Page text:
Uber is your on demand private driver. It is easy to use Uber: Need a private chauffeur? Launch the app and you can request for a ride. A base fee is charged on top of the distance of your destination. The US based company launched earlier this year in Singapore and we were delighted to have them come onboard as the official transport app for Echelon.
Following its launch in Singapore, Uber has since launched in Seoul, Korea and Taipei, Taiwan this week. According to TheNextWeb, the first customers to try out Uber’s black sedans in Taiwan were TV stars Ai Li Ke Si and Lisa Wang. Base fare starts at NT$126, compared to NT$70 for regular Taipei taxis. Each additional kilometer costs NT$30, compared to NT$20 for standard taxis.
Catherine Shu from TechCrunch also noted that in Taipei, Uber faces competition from taxi services like Taiwan Taxi, which charges standard taxi fares and which not only has its own smartphone app, but can also be hailed through phone or at a kiosk in any of the city’s ubiquitous 7-Elevens. It’s also extremely easy to hail down cabs by the side of the road, even during rush hour.
Like all businesses, they have their own competitors. While we have not heard much from Uber Singapore, five months after they launched, the taxi space in Southeast Asia is definitely seeing a lot of activities recently. Most recently, Rocket Internet’s Easy Taxi received an additional US$15 million funding, intended for international expansion, improved customer service and new features. In Asia, Easy Taxi has operations in Malaysia and South Korea. Similar to traditional taxi booking apps, Easy Taxi enables passengers to book a cab straight and confirm pick-up and destination points right from their smartphones. Other than Easy Taxi, there are several other taxi booking apps in the region.
Personally, one quick litmus test for me to determine if a space has its potential is to see whether if Rocket Internet is exploring the space. Rocket Internet has one of the smartest teams and with excellent track record in building multi million dollar companies globally, they would have a good sense of which industries are ripe for disruption. The taxi space is definitely one of them.
Read also: On-demand private chauffeur service Uber launches in Singapore
Taxi war in Malaysia, Uber avoids bloodshed
While there is fierce land grabbing in the taxi space in Malaysia, it is interesting to note that Uber has chosen to forgo Malaysia for now. In case you haven’t been following the news, there are three main Taxi booking app in Malaysia now: TaxiMonger, MyTeksi, as well as HopCab. All three of them are currently focusing on signing up taxi drivers in Malaysia to use their taxi booking app.
According to TechCrunch, since Rocket Internet Easy Taxi’s launch in Malaysia, there have been rumors of its staff approaching cabs with MyTeksi decals and getting them to hop over to Easy Taxi instead. Sources close to the companies said that Easytaxi’s staff have also helped delete the MyTeksi app from drivers’ handsets, instead replacing them with Easytaxi’s app.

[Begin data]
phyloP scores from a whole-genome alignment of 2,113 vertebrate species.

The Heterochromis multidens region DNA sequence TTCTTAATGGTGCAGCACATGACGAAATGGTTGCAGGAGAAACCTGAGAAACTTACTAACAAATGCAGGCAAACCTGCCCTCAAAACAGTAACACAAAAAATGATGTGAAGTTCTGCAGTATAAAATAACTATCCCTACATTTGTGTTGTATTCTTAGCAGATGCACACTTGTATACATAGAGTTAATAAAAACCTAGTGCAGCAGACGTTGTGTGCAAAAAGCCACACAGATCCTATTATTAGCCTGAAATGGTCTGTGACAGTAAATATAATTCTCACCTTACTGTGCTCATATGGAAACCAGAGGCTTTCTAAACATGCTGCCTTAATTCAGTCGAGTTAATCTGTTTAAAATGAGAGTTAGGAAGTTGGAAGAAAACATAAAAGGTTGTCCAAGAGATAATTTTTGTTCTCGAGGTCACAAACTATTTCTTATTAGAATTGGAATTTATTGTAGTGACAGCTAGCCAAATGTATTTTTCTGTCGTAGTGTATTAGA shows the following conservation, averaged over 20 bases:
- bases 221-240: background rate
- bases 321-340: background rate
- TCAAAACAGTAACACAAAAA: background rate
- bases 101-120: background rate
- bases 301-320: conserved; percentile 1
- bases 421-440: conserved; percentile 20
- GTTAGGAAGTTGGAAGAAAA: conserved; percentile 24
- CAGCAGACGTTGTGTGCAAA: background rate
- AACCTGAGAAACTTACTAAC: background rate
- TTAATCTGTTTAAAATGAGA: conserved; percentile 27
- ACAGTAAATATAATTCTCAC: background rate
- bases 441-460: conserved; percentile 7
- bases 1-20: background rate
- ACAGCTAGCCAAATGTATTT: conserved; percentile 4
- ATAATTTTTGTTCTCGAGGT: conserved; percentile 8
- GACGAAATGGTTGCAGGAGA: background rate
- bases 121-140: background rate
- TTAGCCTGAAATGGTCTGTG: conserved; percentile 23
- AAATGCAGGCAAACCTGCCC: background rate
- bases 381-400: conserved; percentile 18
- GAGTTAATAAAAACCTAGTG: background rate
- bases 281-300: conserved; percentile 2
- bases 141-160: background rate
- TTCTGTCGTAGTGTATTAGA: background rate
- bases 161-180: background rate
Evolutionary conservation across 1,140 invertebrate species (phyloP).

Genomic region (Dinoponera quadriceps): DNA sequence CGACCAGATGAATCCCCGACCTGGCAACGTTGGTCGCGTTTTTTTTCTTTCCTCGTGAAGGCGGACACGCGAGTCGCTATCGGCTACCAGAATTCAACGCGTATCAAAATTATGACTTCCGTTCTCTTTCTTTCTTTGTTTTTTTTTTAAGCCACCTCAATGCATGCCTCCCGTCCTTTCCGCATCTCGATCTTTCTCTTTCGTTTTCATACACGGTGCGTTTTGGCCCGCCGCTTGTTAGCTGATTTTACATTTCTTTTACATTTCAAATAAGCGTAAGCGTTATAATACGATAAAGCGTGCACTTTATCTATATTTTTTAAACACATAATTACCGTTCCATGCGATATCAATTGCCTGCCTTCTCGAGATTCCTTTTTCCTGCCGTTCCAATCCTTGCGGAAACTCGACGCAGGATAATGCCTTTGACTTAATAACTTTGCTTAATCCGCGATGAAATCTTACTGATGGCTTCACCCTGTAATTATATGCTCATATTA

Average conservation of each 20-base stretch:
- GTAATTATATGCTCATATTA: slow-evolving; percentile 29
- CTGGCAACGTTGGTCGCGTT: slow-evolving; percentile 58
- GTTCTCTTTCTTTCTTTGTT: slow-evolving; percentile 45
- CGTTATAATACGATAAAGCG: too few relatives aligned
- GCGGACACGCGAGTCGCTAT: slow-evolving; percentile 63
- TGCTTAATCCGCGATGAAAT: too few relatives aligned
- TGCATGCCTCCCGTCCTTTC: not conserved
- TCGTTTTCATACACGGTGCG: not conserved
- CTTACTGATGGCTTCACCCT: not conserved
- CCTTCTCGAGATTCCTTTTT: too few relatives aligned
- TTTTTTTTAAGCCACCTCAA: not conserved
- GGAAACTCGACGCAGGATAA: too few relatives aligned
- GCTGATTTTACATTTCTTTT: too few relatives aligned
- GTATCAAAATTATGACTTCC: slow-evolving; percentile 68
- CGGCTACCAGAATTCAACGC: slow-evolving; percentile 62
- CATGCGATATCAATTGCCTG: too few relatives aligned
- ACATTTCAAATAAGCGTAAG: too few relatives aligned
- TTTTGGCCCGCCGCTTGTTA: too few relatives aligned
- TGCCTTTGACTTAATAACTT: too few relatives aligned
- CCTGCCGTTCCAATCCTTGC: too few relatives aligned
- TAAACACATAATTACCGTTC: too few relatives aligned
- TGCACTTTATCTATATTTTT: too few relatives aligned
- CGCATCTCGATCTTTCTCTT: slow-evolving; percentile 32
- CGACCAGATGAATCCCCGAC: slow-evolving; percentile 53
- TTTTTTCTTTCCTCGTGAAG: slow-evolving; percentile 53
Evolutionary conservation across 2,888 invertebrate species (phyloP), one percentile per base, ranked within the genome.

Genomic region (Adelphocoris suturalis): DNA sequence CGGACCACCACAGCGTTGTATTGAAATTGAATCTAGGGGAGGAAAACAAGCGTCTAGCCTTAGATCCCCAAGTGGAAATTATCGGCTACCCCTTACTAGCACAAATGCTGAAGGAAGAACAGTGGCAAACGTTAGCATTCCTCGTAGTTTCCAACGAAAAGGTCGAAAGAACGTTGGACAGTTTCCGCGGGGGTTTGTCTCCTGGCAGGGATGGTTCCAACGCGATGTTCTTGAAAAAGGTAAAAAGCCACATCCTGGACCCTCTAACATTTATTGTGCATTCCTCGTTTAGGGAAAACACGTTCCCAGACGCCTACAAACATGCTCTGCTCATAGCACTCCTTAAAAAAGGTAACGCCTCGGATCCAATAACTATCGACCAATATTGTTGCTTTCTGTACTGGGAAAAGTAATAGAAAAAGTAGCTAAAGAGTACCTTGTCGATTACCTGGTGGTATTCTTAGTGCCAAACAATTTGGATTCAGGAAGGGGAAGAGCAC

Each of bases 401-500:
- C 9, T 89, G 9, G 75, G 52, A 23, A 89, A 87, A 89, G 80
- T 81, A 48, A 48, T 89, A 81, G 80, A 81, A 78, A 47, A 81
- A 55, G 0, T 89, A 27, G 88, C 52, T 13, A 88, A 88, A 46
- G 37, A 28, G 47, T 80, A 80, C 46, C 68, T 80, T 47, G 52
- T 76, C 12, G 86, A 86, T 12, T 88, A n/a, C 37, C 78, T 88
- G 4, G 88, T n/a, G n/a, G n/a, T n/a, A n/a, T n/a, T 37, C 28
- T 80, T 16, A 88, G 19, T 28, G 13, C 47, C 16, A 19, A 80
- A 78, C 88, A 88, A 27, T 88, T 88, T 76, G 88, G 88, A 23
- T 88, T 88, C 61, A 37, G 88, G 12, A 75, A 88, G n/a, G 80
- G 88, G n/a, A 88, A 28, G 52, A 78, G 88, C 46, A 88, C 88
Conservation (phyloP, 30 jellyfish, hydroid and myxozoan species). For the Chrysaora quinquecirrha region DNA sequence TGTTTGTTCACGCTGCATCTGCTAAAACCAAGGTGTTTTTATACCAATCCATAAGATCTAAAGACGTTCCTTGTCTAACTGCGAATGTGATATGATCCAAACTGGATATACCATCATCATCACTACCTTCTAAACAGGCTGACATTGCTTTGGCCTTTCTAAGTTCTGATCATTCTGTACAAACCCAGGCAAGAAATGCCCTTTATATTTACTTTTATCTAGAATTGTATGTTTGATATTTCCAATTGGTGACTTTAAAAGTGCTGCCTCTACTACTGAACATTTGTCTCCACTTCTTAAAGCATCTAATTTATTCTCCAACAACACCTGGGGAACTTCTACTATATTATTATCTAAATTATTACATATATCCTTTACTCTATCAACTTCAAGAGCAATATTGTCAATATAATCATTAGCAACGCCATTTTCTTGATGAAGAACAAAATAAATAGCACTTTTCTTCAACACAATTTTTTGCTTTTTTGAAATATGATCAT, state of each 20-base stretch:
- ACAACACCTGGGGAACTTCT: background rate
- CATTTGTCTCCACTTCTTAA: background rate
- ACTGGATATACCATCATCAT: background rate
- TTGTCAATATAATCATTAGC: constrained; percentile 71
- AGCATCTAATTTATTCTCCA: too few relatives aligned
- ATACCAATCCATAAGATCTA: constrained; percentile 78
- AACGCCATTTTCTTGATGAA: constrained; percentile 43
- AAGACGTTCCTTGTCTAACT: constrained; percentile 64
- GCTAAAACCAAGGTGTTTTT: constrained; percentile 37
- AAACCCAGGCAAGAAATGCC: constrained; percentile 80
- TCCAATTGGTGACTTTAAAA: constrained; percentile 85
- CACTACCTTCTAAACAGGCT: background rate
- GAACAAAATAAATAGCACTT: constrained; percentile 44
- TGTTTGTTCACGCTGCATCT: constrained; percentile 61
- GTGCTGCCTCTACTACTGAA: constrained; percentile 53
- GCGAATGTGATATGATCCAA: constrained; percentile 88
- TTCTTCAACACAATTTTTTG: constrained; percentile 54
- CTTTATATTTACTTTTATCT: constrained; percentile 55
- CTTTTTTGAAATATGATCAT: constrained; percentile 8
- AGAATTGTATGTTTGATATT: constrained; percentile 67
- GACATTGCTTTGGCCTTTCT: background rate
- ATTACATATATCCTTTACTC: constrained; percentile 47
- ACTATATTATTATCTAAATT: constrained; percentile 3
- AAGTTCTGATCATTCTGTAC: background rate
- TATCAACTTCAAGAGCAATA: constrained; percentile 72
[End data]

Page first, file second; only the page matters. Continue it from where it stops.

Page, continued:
With the competition heading up in Malaysia, TaxiMonger has plans to expand out of its current base Kuala Lumpur, while MyTeksi is in the midst of raising its Series A, and has just expanded to Manila.
With several players in the taxi booking scene, Uber seems to forgo Malaysia for now to avoid competing heads on with other aggressive players in the space.
Singapore’s Split-It taxi sharing app launches premium service, brings the fight to Uber
Here in Singapore, while taxi booking app is mostly dominated by taxi operators, there was a rise in taxi sharing app end of last year. Split-It! and GoMyWay launched in hopes to allow Singaporeans to share taxi rides. While there has been no news from GoMyWay on how they are doing so far, with almost no activity on their social channels, Split-It has recently launched their premium private chauffeur service.
Split-It partners with Singapore based limousine service SiXT to bring the fight against Uber, as its premium service provide professional in Singapore the experience of a daily luxury commute, where they are chauffeured directly from their homes to their offices in upscale cars.
Unlike Uber, Split-It’s premium service adds a networking element to it: a chauffeur will pick you up at a fixed location and time everyday, along with the same one or two other passengers who lives in the area. Split-It claims that this “encourages professional networking”.
As I wrote in my previous article, the bigger question in this model would be the consumer’s acceptance to the idea of sharing taxis with complete strangers, something that comes more from a cultural approach rather than just on the opportunity to save cost.
Looks like Uber is facing some competition here in Asia. Will they be able to leverage on their success in US and grow their market share here in Asia? We’ll see, and we expect no lack of competition (and fight back) from Asia based startups.
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